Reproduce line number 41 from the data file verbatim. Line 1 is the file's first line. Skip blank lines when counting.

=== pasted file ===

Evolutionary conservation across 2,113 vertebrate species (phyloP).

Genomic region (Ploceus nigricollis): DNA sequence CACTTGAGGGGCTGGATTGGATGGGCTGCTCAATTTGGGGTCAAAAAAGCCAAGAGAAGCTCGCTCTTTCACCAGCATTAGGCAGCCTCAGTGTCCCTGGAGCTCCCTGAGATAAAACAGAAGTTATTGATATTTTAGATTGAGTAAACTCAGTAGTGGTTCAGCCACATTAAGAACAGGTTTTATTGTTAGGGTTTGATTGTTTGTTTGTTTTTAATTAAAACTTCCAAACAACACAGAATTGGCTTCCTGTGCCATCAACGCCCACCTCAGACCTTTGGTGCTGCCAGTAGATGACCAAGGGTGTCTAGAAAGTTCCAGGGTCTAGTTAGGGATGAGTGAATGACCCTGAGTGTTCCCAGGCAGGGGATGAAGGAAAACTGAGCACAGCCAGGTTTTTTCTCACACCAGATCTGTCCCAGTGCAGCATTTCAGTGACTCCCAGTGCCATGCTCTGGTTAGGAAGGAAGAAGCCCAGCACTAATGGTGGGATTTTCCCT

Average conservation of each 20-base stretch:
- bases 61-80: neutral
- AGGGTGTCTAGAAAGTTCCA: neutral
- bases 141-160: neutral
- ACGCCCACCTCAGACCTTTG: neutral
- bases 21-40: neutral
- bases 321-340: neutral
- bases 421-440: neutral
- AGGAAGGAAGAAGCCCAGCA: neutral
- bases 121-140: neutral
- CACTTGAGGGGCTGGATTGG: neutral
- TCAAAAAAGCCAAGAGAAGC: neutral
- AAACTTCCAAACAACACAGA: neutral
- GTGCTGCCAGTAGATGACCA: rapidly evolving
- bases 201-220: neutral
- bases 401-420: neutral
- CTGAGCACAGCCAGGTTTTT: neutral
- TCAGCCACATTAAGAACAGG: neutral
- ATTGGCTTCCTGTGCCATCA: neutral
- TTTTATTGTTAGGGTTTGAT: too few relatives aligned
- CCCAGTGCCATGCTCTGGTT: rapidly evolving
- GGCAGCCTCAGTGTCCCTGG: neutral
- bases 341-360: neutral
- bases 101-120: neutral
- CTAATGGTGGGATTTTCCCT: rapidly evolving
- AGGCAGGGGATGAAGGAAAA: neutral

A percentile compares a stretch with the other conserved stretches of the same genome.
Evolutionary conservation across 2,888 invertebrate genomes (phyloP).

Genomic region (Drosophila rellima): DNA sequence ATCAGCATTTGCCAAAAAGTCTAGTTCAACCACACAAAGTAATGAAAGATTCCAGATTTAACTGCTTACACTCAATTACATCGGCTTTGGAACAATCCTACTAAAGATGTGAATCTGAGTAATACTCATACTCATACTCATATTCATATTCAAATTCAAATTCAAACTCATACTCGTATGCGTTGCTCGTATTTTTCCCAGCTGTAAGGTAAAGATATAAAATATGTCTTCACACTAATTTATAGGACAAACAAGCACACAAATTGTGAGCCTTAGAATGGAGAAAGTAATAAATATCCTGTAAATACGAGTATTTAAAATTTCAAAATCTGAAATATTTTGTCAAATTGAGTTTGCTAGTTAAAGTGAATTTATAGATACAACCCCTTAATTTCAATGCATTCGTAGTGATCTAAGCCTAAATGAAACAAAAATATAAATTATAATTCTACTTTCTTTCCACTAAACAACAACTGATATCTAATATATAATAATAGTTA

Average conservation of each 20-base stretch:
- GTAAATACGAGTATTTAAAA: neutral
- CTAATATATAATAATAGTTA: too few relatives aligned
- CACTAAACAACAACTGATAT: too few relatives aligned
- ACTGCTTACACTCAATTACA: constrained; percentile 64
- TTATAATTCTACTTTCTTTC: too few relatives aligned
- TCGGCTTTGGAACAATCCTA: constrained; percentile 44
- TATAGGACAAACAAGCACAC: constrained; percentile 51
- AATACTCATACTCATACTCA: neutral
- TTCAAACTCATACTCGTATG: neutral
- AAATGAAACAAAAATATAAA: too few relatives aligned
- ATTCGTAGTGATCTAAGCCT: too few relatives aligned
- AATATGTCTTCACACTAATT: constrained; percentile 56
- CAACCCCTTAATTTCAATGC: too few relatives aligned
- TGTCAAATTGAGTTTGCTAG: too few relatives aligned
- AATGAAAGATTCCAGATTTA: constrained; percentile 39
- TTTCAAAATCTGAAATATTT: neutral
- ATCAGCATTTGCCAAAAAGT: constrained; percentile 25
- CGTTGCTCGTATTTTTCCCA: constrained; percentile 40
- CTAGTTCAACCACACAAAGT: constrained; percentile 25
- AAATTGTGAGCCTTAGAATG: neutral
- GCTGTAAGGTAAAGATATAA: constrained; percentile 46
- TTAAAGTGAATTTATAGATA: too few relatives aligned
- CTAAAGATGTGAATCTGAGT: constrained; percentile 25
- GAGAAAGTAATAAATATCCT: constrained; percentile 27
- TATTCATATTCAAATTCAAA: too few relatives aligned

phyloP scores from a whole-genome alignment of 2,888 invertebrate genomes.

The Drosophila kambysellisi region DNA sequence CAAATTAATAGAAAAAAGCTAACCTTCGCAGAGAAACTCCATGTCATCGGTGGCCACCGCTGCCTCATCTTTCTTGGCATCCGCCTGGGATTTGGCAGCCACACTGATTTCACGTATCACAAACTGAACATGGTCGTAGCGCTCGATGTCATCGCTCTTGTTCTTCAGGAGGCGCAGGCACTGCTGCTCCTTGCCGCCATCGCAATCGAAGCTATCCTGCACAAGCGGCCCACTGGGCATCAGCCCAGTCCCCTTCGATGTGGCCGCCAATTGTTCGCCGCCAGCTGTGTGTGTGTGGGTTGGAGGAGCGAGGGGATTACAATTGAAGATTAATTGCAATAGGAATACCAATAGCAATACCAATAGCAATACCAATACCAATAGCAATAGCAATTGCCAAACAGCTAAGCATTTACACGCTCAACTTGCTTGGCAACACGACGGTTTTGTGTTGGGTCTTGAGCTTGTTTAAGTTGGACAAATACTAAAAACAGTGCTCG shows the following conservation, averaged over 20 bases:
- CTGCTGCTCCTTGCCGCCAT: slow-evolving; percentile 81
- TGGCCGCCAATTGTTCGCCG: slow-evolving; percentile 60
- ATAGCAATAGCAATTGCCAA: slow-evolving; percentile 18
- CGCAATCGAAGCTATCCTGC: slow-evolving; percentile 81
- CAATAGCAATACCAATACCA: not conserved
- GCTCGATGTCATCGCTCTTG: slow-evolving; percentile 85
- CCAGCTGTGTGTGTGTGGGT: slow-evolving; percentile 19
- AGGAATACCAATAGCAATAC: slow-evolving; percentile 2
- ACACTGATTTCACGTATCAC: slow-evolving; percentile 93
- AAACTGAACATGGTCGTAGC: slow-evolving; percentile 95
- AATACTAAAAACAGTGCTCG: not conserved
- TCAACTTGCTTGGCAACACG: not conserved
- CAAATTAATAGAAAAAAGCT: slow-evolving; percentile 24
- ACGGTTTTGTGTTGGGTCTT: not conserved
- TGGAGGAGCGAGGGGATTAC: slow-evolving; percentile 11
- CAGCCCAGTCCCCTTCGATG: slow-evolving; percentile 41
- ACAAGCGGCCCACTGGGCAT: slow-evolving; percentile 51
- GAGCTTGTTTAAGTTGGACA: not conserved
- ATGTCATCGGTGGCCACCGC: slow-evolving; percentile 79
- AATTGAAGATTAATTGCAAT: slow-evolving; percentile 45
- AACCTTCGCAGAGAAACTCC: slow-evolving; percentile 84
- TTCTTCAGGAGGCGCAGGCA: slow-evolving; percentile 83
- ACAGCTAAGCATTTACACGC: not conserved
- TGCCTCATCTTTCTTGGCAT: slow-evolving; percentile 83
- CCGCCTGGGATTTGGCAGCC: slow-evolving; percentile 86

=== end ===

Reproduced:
- TTCAAACTCATACTCGTATG: neutral